Is toddler parenting getting you down? This can be a very stressful time for many parents. You want so much to be a good parent, a happy, loving parent with a happy, well-behaved toddler; but reality is so different. The toddler doesn’t behave, and it’s hard to be happy with constant tantrums and a house in tantrums.
Other pages on this website have discussions of toddler discipline and other toddler parenting advice, but what I’d like to look at here is just one basic key to happy, successful parenting. And that is—a happy family.
Toddler parenting takes a lot out of you, and sometimes you might be in danger of switching to ‘survival mode’ and focus on getting your toddler to behave, do the right thing, and stay moderately clean and healthy without looking at the big picture or giving any time and thought to the family. But then you’re in a endless cycle: the more the concept of family gets left out and forgotten, the worse the toddler gets, and the worse he gets, the less anyone wants to spend time as a family.
But there’s good news, and that is—you can break out of the cycle. While not neglecting our toddler, you can work on giving yourself a bit of a respite and getting a bit of time as a family—or as a couple.
• Cut Down on Outings
• Evenings are Family Times
• Me Time When He’s in Bed
• Date Nights for the Parents
Look at your weekly planner and see what activities you can give up. Often toddlers get misbehaved when there’s just too much going on—and that often tends to coincide with the times when mom and dad are pretty tired out, too. Cutting down on superfluous outings and just doing the bare minimum means your child has more down time to relax and go back to his sunny, cheerful self. It also means mom and dad are less tired, which makes it easier to deal with whatever behavioral problems still come up.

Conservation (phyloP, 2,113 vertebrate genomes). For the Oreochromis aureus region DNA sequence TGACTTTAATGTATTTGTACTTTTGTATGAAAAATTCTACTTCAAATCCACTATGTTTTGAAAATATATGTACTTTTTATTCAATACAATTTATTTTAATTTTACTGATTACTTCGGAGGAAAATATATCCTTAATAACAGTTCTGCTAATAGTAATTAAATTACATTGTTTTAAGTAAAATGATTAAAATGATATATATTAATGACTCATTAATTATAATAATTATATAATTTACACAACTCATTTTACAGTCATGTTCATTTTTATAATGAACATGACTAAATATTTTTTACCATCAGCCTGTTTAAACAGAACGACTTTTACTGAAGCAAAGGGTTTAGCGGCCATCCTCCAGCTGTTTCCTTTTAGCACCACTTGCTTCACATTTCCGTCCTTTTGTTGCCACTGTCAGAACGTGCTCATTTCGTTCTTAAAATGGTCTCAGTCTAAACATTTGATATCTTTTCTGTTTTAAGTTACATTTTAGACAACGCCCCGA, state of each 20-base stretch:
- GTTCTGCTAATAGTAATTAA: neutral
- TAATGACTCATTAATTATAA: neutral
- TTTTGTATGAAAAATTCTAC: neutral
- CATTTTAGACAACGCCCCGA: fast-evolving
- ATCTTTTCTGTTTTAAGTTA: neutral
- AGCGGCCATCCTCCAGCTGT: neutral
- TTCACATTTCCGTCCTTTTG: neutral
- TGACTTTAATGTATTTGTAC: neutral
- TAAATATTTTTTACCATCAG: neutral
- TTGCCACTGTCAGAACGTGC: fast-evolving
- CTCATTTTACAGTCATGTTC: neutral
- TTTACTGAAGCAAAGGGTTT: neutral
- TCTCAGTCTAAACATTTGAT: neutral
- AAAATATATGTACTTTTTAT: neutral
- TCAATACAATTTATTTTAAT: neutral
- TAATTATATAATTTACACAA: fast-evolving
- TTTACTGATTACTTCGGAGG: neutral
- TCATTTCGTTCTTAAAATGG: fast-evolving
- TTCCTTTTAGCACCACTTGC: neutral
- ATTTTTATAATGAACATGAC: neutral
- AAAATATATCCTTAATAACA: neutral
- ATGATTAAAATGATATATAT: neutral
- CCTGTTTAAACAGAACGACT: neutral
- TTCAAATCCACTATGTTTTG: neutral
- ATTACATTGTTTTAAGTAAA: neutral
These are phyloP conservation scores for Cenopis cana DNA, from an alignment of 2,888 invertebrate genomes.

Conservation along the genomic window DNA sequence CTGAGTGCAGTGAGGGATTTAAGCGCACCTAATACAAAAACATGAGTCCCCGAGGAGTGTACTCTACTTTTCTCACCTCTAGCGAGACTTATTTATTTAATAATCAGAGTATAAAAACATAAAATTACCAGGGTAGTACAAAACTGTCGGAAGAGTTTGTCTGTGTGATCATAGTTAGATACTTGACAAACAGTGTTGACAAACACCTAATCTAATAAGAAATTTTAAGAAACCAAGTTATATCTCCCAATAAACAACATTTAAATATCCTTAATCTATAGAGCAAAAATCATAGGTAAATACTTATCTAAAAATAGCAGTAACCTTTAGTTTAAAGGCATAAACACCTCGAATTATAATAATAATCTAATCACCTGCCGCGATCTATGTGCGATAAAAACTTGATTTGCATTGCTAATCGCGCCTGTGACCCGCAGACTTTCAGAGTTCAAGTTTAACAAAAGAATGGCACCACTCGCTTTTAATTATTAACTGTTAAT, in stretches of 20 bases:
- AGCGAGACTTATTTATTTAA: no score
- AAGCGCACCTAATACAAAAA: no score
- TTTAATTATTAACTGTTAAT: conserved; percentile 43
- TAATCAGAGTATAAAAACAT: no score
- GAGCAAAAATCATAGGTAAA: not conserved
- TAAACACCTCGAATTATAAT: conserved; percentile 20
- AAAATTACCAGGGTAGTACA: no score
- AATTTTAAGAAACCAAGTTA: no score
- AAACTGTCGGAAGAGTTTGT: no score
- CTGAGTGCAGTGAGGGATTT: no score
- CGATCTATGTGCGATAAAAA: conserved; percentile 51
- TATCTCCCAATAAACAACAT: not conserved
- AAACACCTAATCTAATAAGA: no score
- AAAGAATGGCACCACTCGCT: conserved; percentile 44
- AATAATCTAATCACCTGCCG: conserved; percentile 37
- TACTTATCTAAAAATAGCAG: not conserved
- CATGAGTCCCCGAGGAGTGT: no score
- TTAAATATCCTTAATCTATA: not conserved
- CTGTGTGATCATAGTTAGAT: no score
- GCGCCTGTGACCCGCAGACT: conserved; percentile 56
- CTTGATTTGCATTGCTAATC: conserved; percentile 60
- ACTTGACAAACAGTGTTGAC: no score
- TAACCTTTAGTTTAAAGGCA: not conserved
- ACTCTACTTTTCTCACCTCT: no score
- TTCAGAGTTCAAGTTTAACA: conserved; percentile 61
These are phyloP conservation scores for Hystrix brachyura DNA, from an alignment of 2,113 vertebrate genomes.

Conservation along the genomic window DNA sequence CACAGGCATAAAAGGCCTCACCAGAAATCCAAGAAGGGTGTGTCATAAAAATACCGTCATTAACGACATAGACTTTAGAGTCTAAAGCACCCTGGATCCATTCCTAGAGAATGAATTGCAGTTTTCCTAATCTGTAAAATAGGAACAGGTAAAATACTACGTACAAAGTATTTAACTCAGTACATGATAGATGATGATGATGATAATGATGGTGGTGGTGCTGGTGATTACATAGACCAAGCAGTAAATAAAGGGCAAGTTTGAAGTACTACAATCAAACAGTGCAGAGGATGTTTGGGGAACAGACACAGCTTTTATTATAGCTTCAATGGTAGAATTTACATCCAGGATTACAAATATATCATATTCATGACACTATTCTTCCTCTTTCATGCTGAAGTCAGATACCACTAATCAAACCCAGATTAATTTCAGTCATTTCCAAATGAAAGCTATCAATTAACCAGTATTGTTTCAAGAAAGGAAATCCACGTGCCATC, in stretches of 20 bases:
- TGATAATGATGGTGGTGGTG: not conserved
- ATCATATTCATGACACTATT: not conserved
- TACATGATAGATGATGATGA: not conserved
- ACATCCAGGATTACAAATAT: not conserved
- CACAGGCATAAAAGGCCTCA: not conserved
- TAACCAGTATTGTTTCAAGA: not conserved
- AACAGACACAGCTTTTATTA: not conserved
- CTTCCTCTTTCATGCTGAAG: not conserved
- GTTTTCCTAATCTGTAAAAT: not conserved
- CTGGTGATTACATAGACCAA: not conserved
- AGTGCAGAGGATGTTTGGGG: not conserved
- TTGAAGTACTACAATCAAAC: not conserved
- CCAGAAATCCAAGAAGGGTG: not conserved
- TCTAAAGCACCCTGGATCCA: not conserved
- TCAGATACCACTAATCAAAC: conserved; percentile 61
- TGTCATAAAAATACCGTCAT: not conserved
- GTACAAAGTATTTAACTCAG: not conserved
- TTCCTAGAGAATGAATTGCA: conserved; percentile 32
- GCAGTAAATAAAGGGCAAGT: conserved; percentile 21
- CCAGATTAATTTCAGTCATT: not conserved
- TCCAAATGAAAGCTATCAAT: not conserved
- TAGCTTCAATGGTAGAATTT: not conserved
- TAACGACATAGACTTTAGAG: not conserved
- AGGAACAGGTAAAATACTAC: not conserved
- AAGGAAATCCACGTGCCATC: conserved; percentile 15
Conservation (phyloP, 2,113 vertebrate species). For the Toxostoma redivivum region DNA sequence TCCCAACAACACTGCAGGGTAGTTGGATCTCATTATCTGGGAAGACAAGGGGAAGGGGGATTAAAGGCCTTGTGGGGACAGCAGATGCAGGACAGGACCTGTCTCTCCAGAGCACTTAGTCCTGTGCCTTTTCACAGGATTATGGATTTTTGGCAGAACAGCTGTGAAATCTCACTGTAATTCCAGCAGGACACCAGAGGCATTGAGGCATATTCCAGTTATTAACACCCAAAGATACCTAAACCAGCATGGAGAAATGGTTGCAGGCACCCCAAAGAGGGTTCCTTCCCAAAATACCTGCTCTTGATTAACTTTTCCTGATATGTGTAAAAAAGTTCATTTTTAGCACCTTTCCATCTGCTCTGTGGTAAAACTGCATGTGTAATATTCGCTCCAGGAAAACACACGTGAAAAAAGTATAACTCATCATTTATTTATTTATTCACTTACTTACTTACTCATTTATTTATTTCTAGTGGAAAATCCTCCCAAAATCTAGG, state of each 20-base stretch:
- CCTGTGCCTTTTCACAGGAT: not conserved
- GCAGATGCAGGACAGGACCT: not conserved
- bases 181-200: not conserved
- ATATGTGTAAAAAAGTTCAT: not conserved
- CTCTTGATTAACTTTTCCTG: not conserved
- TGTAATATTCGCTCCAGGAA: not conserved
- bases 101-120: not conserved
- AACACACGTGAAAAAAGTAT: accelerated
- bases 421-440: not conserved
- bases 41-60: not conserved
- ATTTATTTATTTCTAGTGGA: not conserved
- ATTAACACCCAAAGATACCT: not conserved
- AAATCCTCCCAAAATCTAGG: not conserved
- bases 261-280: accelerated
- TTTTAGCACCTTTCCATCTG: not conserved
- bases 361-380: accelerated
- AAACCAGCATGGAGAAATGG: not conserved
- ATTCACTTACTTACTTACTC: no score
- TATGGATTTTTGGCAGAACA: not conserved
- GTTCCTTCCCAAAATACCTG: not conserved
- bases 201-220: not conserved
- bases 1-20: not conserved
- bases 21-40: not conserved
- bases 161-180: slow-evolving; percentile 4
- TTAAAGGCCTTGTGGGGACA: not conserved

Try to schedule your days so there’s nothing in the evenings—nothing but plain old-fashioned relaxing; preferably all in the living room together. This is the perfect wind-down after a busy day, and the togetherness of it is something your child will grow to look forward to.
Schedule your days so there’s nothing in the evenings—and then work to get your child in the habit of early bedtime, after an hour or so of wind-down family time. Toddlers need a lot of sleep, and your child should be getting at least twelve hours of sleep at night. That early bedtime also gives you a necessary and regularly scheduled break from your toddler, so you can relax, enjoy the adult company of his other parent, or perhaps soak in a bubble bath.
Me-time when the toddler is in bed can help immensely, but you should also schedule real dates in which a babysitter comes to hold down the fort while the toddler’s parents go out and relive their pre-baby days. Budget a certain amount in your regular budget for these date nights, and make sure you’ve factored in the cost of the babysitter. If your marriage is in shambles, your toddler will be a basket case. A strong marriage means a happy toddler.
Don’t put off these four steps—start incorporating them in your family life today. Toddler parenting will suddenly get much easier, and you’ll thank yourself.